India is endowed with enormous potential for solar energy. Around 5, 000 trillion kWh per year energy incidents occur in India's land area and most parties receive 4-7 kWh per square meter. Photovoltaic solar energy can be effectively harnessed by providing enormous scalability in India. One of the most important factors influencing the establishment of solar energy is the availability of solar radiation.
India's geographical location is beneficial for generating solar energy. There is solar radiation almost all year round and almost all parts of India receive more than 4 kWh of solar radiation per square meter, which adds up to 3000 hours of sunshine per year. India has an installed solar power capacity of 45611.91 MW, which represents about 11.8%. Currently, solar energy accounts for four percent of electricity generation.
Prior to Modi's announcement, the IEA estimated that solar energy and coal will converge by approximately 30 percent each by 2040 under current policies. With the importance of electricity known to all, India needs to renew its energy options and renewable energy, specifically solar energy, may be the best option. In addition, while India has achieved record low rates for solar power generation in the utility-scale segment, this has not translated into cheaper energy for end consumers. This has made solar energy a cheaper source of commercial or industrial energy in most of the country's major states.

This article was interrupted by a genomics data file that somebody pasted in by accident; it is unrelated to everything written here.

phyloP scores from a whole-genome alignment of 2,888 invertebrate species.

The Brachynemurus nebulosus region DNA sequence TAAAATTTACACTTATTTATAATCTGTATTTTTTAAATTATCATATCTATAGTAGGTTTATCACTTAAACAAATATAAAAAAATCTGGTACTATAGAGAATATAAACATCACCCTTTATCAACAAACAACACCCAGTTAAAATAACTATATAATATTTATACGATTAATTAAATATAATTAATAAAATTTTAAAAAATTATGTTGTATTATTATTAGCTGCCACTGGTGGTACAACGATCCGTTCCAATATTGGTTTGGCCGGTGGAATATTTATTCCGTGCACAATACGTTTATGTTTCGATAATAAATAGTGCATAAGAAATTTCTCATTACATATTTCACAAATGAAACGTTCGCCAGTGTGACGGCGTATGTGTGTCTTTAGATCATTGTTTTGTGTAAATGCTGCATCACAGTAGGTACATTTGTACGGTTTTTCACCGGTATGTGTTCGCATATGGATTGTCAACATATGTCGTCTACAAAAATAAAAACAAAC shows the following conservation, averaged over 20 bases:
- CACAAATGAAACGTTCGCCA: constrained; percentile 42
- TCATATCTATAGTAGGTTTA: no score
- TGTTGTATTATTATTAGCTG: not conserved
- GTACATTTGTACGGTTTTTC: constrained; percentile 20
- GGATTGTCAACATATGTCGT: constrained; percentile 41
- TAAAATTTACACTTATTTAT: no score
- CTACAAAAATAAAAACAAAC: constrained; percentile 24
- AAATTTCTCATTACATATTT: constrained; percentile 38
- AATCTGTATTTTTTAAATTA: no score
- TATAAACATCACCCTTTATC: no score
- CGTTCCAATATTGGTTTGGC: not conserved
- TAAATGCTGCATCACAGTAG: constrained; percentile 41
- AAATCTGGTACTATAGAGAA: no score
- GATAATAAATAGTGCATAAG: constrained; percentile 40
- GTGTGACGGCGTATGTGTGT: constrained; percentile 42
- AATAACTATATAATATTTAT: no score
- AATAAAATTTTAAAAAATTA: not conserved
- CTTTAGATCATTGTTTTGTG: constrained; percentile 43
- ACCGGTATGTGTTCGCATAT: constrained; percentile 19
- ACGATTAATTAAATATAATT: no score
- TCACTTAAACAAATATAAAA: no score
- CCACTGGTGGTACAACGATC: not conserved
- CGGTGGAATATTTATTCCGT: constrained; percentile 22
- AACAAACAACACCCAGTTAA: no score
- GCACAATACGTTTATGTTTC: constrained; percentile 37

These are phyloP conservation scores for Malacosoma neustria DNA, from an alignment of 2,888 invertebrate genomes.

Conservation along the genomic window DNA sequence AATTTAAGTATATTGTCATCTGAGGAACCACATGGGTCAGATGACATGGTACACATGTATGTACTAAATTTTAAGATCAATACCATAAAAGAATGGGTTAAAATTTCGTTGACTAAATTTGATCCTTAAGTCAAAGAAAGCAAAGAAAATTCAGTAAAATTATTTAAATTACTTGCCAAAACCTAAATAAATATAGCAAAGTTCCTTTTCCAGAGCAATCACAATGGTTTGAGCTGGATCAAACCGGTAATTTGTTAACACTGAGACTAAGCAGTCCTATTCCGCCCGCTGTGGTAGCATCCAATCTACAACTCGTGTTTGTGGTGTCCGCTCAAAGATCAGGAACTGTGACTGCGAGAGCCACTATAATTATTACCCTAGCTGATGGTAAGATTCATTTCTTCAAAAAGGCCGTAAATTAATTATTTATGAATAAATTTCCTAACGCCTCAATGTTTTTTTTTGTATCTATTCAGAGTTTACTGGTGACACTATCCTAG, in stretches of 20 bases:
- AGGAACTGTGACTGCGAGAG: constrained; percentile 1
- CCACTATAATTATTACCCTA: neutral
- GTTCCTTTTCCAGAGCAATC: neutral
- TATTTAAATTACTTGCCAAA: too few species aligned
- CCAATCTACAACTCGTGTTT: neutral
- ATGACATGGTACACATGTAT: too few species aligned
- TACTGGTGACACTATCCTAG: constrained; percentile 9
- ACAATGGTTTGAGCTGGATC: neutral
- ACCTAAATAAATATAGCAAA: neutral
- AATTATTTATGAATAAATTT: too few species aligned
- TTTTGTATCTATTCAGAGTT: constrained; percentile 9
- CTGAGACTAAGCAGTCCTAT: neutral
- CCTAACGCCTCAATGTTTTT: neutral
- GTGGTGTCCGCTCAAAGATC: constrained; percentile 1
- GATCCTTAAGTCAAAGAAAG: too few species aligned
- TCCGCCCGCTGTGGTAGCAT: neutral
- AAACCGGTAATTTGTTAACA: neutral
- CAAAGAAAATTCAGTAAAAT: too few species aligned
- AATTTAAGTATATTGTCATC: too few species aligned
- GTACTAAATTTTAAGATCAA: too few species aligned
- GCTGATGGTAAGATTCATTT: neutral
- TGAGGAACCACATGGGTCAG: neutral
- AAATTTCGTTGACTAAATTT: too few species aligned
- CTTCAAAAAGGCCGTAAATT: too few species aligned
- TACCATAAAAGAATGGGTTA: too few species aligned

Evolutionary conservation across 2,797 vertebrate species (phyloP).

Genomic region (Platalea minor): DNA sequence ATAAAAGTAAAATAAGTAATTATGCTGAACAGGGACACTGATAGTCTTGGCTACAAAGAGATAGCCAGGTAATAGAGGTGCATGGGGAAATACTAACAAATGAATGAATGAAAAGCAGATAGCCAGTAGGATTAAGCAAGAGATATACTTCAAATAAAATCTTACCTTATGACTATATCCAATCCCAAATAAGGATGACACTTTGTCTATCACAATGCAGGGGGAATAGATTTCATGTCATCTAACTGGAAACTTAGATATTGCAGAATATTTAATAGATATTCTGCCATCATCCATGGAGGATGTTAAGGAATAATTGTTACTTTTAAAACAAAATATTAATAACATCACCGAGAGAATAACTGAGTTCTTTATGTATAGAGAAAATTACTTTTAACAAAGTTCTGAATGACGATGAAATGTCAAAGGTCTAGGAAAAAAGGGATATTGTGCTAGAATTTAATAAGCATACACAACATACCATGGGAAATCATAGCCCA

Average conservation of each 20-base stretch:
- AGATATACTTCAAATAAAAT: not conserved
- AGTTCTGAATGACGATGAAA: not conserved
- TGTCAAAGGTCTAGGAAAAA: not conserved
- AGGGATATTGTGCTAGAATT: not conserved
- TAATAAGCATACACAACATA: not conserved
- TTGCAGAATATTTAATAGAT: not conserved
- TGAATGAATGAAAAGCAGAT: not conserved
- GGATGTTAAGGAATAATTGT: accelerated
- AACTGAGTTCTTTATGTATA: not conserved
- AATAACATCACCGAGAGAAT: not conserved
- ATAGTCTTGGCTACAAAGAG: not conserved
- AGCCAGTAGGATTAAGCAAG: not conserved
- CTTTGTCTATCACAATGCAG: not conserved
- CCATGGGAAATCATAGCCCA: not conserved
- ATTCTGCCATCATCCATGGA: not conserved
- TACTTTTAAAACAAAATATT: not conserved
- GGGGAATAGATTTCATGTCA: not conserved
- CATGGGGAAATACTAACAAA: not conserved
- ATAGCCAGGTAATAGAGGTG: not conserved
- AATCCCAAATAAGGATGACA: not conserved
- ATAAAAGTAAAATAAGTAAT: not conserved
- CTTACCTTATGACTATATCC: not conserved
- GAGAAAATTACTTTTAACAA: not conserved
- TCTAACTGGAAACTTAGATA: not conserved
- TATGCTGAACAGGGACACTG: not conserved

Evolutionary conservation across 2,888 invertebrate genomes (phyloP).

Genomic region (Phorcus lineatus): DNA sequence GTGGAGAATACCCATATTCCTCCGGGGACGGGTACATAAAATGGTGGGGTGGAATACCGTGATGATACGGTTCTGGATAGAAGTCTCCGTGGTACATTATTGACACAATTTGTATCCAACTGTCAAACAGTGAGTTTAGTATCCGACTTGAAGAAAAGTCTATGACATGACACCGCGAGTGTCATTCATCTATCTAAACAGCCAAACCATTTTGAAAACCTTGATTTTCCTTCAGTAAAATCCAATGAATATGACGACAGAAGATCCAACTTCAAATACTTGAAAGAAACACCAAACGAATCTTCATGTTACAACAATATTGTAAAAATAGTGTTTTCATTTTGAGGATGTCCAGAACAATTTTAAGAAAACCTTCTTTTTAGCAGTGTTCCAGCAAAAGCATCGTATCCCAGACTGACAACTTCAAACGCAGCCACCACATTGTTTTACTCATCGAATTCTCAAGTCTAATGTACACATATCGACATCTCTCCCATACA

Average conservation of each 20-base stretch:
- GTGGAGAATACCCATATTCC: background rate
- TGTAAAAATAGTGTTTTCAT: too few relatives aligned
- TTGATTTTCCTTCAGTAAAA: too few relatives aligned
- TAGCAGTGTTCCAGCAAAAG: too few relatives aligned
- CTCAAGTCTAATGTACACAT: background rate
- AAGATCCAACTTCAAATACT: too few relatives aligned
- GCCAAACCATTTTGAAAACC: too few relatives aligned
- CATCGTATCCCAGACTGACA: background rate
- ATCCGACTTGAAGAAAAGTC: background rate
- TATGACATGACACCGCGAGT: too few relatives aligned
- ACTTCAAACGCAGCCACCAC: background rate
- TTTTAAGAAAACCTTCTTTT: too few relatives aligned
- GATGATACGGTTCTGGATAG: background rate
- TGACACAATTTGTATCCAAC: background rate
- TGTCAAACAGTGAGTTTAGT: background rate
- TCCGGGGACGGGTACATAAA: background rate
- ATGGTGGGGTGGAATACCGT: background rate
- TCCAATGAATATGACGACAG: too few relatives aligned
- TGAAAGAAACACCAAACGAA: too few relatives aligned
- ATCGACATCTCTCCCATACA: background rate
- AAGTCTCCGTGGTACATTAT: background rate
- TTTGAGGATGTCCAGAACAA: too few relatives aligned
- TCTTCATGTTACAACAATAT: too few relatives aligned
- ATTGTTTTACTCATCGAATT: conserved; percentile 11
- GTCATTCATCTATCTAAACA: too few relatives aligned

To make Gandhinagar a solar energy city, the state government has initiated a rooftop solar power generation plan. India has also introduced the concept of One Sun, One World One Grid and the World Solar Bank to harness abundant solar energy on a global scale. India's National Institute of Solar Energy has determined that the country's potential solar energy capacity is about 750 GW. Singh announced last fall that the country would increase its domestic solar manufacturing base to reduce dependence on solar cells and modules imported from China.
One of the main benefits of photovoltaic solar technology is that it can be installed at the point of consumption, significantly reducing the need for large capital-intensive transmission infrastructure. Technology sharing and funding could also become important aspects of the ISA in the future, allowing significant cooperation between countries in the solar energy sector. This boom in the adoption of solar modules has occurred due to lower solar panel prices. Transmission and distribution losses are another major infrastructure barrier for a centralized large-scale solar energy services sector.
Overall, in this scenario, India will add energy capacity the size of the EU over the next two decades, with solar and wind energy accounting for more than three-quarters of this growth, the report said. So far, India is producing less than 10% of the energy it could generate using wind or solar resources. The government launched a plan called “Pradhan Mantri Kisan Urja Suraksha evam Utthan Mahabhiyan”, which aims to install new independent solar pumps in off-grid areas and solarize existing grid-connected agricultural pumps. The arid state of Rajasthan, where Bhadla Park occupies an area almost the size of San Marino, has 325 days of sunshine each year, making it a perfect location for the solar energy revolution, officials say.